Monday, May 8, 2017
Would Asia's Testimony Have Magnified or Minimized the Flaws in the State's Case Against Adnan Syed?
Was Adnan Syed prejudiced by Cristina Gutierrez's failure to contact alibi witness Asia McClain? Judge Welch answered this question in the negative in his opinion granting Adnan a new trial on his cell tower claim. In that opinion, however, Judge Welch noted a first flaw in the State's case: "the State presented a relatively weak theory as to the time of the murder because the State relied upon inconsistent facts to support its theory." Specifically, Jay testified that he got the "come and get me" call after 3:45 P.M. while the State argued in closing that the "come and get me" call occurred at 2:36 P.M., after Adnan had killed Hae at Best Buy.
In its Reply Brief and Appendix of Cross-Appellee, the State has now identified a second flaw in the State's case:
Of course, the State's claim is that Asia's testimony actually "resolves the flaw Gutierrez intended to exploit. Meanwhile, the defense's claim is that these two flaws mean that the State's case was already weak and that there's a reasonable probability that there would have been a different outcome if Asia had testified at trial. So, who is right?
Let's start with Inez Butler's actual testimony at trial:
So, according to Inez, when she saw Hae between 2:15 and 2:20 P.M., Hae was in such a hurry that she rushed up to the concession stand to get her items and didn't even have time to pay for them. Meanwhile, Asia testified that she left Adnan behind in the library at about 2:40 P.M. If the jury believed Inez Butler's testimony, then Asia's testimony would have been hugely helpful to the defense case. Under this timeline, Hae leaves Woodlawn between about 2:20 and 2:25 P.M., which is 15-20 minutes before Asia leaves Adnan behind in the library.
This also coheres with the timeline that Becky gave at trial:
So, this paints a pretty clear picture: (1) school ends at 2:15 P.M.; (2) Becky sees Hae "a few seconds after class lets out," with Hae saying she has to leave and heading in the direction of her car; (3) Hae drives over to the concession stand between 2:15 and 2:20 P.M., runs up to the stand, buys some items, and tells Inez that she'll pay later because she's in a hurry to leave; and (4) Hae presumably leaves Woodlawn between 2:20 and 2:25 P.M.
Now, I suppose the State would claim that, in between (3) and (4), Hae stopped by the library to pick up Adnan. But this timeline seems fundamentally inconsistent with the testimony by Inez and Becky. Both Inez and Becky said that Hae was in a terrible hurry on January 13th, so how does it make any sense that Hae pulled away from the concession stand between 2:20 and 2:25 P.M. and then waited outside the library for another 15-20 minutes until Adnan was done talking to Asia? I suppose anything is possible, but it seems like jurors would a real issue with the alleged sequence of events.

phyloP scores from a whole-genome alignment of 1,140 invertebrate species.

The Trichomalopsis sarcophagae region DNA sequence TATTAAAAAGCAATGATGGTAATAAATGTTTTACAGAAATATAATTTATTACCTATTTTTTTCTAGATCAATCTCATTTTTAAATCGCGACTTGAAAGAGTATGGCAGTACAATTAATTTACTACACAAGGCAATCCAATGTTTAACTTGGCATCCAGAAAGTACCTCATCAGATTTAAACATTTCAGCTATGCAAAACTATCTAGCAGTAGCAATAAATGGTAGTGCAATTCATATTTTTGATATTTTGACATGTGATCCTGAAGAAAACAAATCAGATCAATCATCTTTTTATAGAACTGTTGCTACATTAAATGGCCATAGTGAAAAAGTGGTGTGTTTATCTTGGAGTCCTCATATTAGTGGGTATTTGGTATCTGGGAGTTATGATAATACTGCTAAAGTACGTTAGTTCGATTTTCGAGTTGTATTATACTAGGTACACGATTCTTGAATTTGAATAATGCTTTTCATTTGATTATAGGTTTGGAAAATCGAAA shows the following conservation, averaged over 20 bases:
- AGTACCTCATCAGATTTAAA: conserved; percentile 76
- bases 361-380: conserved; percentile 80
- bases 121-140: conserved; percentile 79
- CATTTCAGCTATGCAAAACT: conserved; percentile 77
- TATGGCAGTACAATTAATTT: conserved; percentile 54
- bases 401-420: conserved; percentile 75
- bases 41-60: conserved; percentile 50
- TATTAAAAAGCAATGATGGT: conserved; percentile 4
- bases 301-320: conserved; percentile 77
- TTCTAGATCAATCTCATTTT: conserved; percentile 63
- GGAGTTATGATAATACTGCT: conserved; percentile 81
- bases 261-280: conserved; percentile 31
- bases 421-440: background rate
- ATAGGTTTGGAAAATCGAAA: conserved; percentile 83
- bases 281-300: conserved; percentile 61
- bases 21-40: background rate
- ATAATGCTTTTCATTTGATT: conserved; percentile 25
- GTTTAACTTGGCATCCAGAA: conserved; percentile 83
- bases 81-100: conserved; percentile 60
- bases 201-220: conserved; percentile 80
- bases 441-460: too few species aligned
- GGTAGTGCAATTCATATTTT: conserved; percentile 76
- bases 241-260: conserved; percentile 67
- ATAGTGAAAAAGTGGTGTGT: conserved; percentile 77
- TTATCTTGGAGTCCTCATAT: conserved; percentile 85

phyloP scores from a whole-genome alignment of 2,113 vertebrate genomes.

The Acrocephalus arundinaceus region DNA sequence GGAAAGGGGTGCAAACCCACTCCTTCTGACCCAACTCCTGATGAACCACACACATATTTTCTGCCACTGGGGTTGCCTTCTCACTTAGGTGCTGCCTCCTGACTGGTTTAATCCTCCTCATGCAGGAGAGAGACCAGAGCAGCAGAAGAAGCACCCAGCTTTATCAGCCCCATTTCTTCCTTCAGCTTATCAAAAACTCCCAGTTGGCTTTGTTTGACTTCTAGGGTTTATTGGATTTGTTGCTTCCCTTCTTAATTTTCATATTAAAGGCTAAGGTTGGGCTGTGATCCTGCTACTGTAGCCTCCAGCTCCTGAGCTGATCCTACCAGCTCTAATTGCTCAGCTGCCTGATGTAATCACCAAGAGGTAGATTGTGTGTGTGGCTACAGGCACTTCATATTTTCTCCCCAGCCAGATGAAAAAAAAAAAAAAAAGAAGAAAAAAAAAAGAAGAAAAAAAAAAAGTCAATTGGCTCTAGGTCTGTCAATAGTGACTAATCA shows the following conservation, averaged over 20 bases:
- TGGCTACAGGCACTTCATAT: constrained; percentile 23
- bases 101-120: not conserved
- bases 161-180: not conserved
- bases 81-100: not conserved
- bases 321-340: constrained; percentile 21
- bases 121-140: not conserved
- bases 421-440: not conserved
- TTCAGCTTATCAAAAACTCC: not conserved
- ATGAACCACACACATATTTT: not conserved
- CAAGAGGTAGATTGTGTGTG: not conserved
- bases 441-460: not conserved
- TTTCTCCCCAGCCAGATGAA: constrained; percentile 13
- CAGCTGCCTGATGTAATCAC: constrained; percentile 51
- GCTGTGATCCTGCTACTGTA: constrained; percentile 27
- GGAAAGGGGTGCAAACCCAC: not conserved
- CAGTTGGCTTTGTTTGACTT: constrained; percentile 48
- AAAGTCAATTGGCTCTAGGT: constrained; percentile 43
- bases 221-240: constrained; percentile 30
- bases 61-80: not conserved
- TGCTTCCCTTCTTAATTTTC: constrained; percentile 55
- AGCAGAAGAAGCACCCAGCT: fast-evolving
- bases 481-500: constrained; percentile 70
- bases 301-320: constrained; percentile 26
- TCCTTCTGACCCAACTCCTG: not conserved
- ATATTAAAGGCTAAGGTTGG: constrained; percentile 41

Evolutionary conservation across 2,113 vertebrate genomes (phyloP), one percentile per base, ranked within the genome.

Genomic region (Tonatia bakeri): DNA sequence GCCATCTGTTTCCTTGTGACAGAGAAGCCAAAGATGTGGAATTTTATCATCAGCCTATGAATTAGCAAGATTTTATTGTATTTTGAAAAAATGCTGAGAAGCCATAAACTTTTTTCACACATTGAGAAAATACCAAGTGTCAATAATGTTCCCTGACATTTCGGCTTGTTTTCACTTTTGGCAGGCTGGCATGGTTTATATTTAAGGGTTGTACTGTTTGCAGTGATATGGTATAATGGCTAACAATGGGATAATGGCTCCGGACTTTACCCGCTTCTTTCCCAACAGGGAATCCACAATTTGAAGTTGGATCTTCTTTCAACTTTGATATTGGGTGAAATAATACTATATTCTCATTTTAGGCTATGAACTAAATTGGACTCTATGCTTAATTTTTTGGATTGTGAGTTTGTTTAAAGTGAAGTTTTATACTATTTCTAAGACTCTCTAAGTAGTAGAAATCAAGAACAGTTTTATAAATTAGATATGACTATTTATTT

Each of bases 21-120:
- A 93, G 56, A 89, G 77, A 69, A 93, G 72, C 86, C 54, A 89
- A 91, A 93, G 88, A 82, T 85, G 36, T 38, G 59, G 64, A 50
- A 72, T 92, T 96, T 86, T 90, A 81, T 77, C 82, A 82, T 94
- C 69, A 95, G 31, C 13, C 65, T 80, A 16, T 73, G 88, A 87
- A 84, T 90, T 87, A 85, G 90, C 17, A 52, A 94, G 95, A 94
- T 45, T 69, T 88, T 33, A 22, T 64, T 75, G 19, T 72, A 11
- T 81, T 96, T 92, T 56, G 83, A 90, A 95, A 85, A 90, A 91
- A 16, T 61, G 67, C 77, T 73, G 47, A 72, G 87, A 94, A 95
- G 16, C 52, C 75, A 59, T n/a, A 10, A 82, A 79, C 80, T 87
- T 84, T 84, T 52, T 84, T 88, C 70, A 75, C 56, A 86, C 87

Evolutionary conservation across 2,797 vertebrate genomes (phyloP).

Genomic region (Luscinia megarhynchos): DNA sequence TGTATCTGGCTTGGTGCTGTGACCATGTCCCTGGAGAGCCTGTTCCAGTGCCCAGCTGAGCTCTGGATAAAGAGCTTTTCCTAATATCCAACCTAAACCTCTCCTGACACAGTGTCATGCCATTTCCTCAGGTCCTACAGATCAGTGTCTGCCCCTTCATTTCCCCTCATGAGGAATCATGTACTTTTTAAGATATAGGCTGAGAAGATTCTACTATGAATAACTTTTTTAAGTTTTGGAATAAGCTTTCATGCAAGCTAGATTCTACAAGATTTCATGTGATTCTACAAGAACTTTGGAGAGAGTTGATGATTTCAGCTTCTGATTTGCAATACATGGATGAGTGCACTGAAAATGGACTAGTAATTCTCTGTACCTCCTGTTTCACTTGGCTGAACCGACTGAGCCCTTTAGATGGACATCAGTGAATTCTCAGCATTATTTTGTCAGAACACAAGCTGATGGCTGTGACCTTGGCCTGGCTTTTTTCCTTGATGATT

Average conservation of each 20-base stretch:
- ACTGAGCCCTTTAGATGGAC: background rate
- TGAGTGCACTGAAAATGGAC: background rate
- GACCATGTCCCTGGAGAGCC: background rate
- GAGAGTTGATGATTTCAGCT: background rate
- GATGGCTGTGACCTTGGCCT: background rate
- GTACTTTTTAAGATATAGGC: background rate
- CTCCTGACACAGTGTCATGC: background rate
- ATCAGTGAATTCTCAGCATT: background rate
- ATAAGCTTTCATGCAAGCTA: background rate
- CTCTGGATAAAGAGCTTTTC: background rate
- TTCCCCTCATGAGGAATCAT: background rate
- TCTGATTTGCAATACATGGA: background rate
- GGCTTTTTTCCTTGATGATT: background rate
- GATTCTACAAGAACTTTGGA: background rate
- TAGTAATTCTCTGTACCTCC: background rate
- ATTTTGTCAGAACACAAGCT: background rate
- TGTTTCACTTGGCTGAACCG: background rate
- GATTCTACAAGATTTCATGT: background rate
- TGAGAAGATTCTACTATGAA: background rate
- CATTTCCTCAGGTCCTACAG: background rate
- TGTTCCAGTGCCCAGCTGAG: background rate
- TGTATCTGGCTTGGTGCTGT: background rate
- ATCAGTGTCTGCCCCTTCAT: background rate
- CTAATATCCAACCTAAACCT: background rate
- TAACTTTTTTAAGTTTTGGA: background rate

And, of course, if Adnan was talking with Asia until 2:40 P.M., he couldn't have made a 2:36 P.M. "come and get me" call. Combine that with Judge Welch's conclusion that the 3:15 P.M. call couldn't have been the "come and get me" call, and it means that there would have been no viable "come and get me" call at trial. This certainly seems like enough to undermine our confidence in the jury's verdict, which is the test for prejudice.
How about if the jury believed Debbie? Let's again turn to Debbie's actual testimony:
The first obvious problem for the prosecution is that Debbie has Hae telling her she's going to see Don at the mall, which doesn't help the State to prove that Adnan got a ride from Haw and then killed her. The second problem is that the State tried very hard to convince the jury that Hae was supposed to pick up her cousin at Campfield at 3:00 P.M. or even earlier. From their opening statement:
And from their closing statement:
So, if the jury went with the Debbie timeline, this would create a real issue. Debbie says she saw Hae at about 3:00 P.M. and talked to her for some period of time. So, under this timeline, by the time Hae is done talking to Debbie and has walked to her car, she's already late for the cousin pickup. Moreover, even if we say that the cousin pickup was at 3:15 P.M., Hae will have to drive directly to Campfield to have any shot of making it on time (and she'd still probably be late).
What, then, would be the State's theory? Hae and Adnan had prearranged for Hae to drive Adnan to Best Buy after 3:00 P.M., even though it would make Hae late in picking up her cousin? Or, Adnan flagged down Hae after she talked to Debbie and got her to give him a ride to Best Buy, even though she was already late or about to be late in picking up her cousin? Neither of these scenarios seem to make much sense.
Also, again, this timeline means that a 2:36 P.M. "come and get me" call is out the window. It also means that the State's newly proposed 3:15 P.M. "come and get me" call might be impossible and not merely implausible.
In the end, then, how will the Court of Special Appeals rule? The State is arguing that, while there were two flaws in the State's case at trial, Asia's testimony actually would have helped the State resolve the second flaw, meaning there was no prejudice. The defense is contending that Asia's testimony would have magnified both of those flaws. Pretty soon, it will be up to the Court of Special Appeals to decide which side is right.